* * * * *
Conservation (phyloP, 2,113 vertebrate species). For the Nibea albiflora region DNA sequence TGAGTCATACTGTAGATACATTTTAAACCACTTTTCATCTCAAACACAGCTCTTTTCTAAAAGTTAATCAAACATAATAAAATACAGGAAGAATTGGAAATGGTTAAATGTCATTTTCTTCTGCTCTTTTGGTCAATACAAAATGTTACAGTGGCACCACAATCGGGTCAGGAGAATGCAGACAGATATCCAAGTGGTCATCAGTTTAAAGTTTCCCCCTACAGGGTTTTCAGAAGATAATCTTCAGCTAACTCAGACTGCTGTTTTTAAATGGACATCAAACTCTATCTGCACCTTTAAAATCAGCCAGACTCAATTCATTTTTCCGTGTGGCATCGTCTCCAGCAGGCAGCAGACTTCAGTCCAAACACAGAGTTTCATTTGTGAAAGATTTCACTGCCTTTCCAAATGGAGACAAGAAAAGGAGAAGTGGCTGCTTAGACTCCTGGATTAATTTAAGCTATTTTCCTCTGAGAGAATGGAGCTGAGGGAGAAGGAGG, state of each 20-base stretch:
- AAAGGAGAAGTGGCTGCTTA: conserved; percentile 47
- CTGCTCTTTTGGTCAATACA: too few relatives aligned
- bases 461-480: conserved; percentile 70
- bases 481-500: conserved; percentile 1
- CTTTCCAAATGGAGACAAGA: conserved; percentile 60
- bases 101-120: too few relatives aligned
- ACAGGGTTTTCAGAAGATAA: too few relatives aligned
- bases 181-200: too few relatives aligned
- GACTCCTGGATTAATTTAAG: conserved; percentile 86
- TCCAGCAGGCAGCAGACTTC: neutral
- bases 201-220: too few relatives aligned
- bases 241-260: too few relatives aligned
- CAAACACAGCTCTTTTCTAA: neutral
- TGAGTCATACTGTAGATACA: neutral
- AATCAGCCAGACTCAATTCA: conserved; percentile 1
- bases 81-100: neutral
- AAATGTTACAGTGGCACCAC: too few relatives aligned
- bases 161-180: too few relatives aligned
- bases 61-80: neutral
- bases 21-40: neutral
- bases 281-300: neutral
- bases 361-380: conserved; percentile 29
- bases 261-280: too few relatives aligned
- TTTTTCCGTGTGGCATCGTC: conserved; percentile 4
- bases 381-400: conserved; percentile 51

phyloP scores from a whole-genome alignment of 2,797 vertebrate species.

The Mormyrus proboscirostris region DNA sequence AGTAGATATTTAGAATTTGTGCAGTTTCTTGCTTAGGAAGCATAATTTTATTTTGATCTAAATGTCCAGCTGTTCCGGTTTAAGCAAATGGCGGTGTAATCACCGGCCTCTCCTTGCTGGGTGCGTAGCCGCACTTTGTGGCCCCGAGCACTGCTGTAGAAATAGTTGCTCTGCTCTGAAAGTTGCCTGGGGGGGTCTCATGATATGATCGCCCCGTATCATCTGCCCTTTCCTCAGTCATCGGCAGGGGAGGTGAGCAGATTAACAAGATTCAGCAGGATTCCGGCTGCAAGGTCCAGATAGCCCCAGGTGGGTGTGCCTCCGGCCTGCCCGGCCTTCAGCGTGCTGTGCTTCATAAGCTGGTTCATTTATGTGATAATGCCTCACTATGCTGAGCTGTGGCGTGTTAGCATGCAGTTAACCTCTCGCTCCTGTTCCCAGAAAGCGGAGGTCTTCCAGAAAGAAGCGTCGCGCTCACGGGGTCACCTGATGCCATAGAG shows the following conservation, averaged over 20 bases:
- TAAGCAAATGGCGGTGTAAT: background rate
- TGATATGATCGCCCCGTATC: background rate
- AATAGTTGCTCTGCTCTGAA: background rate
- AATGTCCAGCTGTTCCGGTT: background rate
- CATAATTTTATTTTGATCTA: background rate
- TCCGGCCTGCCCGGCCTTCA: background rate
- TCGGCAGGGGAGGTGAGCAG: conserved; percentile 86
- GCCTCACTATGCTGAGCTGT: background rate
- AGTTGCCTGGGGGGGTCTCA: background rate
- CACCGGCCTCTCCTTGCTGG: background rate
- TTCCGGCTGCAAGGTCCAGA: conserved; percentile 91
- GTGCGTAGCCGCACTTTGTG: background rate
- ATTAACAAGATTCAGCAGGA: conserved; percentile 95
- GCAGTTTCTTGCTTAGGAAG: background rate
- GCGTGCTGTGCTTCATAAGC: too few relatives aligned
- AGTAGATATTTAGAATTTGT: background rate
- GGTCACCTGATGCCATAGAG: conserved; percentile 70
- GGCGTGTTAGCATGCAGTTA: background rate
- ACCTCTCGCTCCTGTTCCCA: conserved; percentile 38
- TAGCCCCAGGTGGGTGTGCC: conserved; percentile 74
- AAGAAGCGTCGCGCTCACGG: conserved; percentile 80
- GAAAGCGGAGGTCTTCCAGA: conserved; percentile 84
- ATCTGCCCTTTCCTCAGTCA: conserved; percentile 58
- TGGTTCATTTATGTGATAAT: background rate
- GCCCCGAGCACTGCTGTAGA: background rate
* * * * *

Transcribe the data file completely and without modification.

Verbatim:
Conservation (phyloP, 2,113 vertebrate species). For the Nibea albiflora region DNA sequence TGAGTCATACTGTAGATACATTTTAAACCACTTTTCATCTCAAACACAGCTCTTTTCTAAAAGTTAATCAAACATAATAAAATACAGGAAGAATTGGAAATGGTTAAATGTCATTTTCTTCTGCTCTTTTGGTCAATACAAAATGTTACAGTGGCACCACAATCGGGTCAGGAGAATGCAGACAGATATCCAAGTGGTCATCAGTTTAAAGTTTCCCCCTACAGGGTTTTCAGAAGATAATCTTCAGCTAACTCAGACTGCTGTTTTTAAATGGACATCAAACTCTATCTGCACCTTTAAAATCAGCCAGACTCAATTCATTTTTCCGTGTGGCATCGTCTCCAGCAGGCAGCAGACTTCAGTCCAAACACAGAGTTTCATTTGTGAAAGATTTCACTGCCTTTCCAAATGGAGACAAGAAAAGGAGAAGTGGCTGCTTAGACTCCTGGATTAATTTAAGCTATTTTCCTCTGAGAGAATGGAGCTGAGGGAGAAGGAGG, state of each 20-base stretch:
- AAAGGAGAAGTGGCTGCTTA: conserved; percentile 47
- CTGCTCTTTTGGTCAATACA: too few relatives aligned
- bases 461-480: conserved; percentile 70
- bases 481-500: conserved; percentile 1
- CTTTCCAAATGGAGACAAGA: conserved; percentile 60
- bases 101-120: too few relatives aligned
- ACAGGGTTTTCAGAAGATAA: too few relatives aligned
- bases 181-200: too few relatives aligned
- GACTCCTGGATTAATTTAAG: conserved; percentile 86
- TCCAGCAGGCAGCAGACTTC: neutral
- bases 201-220: too few relatives aligned
- bases 241-260: too few relatives aligned
- CAAACACAGCTCTTTTCTAA: neutral
- TGAGTCATACTGTAGATACA: neutral
- AATCAGCCAGACTCAATTCA: conserved; percentile 1
- bases 81-100: neutral
- AAATGTTACAGTGGCACCAC: too few relatives aligned
- bases 161-180: too few relatives aligned
- bases 61-80: neutral
- bases 21-40: neutral
- bases 281-300: neutral
- bases 361-380: conserved; percentile 29
- bases 261-280: too few relatives aligned
- TTTTTCCGTGTGGCATCGTC: conserved; percentile 4
- bases 381-400: conserved; percentile 51

phyloP scores from a whole-genome alignment of 2,797 vertebrate species.

The Mormyrus proboscirostris region DNA sequence AGTAGATATTTAGAATTTGTGCAGTTTCTTGCTTAGGAAGCATAATTTTATTTTGATCTAAATGTCCAGCTGTTCCGGTTTAAGCAAATGGCGGTGTAATCACCGGCCTCTCCTTGCTGGGTGCGTAGCCGCACTTTGTGGCCCCGAGCACTGCTGTAGAAATAGTTGCTCTGCTCTGAAAGTTGCCTGGGGGGGTCTCATGATATGATCGCCCCGTATCATCTGCCCTTTCCTCAGTCATCGGCAGGGGAGGTGAGCAGATTAACAAGATTCAGCAGGATTCCGGCTGCAAGGTCCAGATAGCCCCAGGTGGGTGTGCCTCCGGCCTGCCCGGCCTTCAGCGTGCTGTGCTTCATAAGCTGGTTCATTTATGTGATAATGCCTCACTATGCTGAGCTGTGGCGTGTTAGCATGCAGTTAACCTCTCGCTCCTGTTCCCAGAAAGCGGAGGTCTTCCAGAAAGAAGCGTCGCGCTCACGGGGTCACCTGATGCCATAGAG shows the following conservation, averaged over 20 bases:
- TAAGCAAATGGCGGTGTAAT: background rate
- TGATATGATCGCCCCGTATC: background rate
- AATAGTTGCTCTGCTCTGAA: background rate
- AATGTCCAGCTGTTCCGGTT: background rate
- CATAATTTTATTTTGATCTA: background rate
- TCCGGCCTGCCCGGCCTTCA: background rate
- TCGGCAGGGGAGGTGAGCAG: conserved; percentile 86
- GCCTCACTATGCTGAGCTGT: background rate
- AGTTGCCTGGGGGGGTCTCA: background rate
- CACCGGCCTCTCCTTGCTGG: background rate
- TTCCGGCTGCAAGGTCCAGA: conserved; percentile 91
- GTGCGTAGCCGCACTTTGTG: background rate
- ATTAACAAGATTCAGCAGGA: conserved; percentile 95
- GCAGTTTCTTGCTTAGGAAG: background rate
- GCGTGCTGTGCTTCATAAGC: too few relatives aligned
- AGTAGATATTTAGAATTTGT: background rate
- GGTCACCTGATGCCATAGAG: conserved; percentile 70
- GGCGTGTTAGCATGCAGTTA: background rate
- ACCTCTCGCTCCTGTTCCCA: conserved; percentile 38
- TAGCCCCAGGTGGGTGTGCC: conserved; percentile 74
- AAGAAGCGTCGCGCTCACGG: conserved; percentile 80
- GAAAGCGGAGGTCTTCCAGA: conserved; percentile 84
- ATCTGCCCTTTCCTCAGTCA: conserved; percentile 58
- TGGTTCATTTATGTGATAAT: background rate
- GCCCCGAGCACTGCTGTAGA: background rate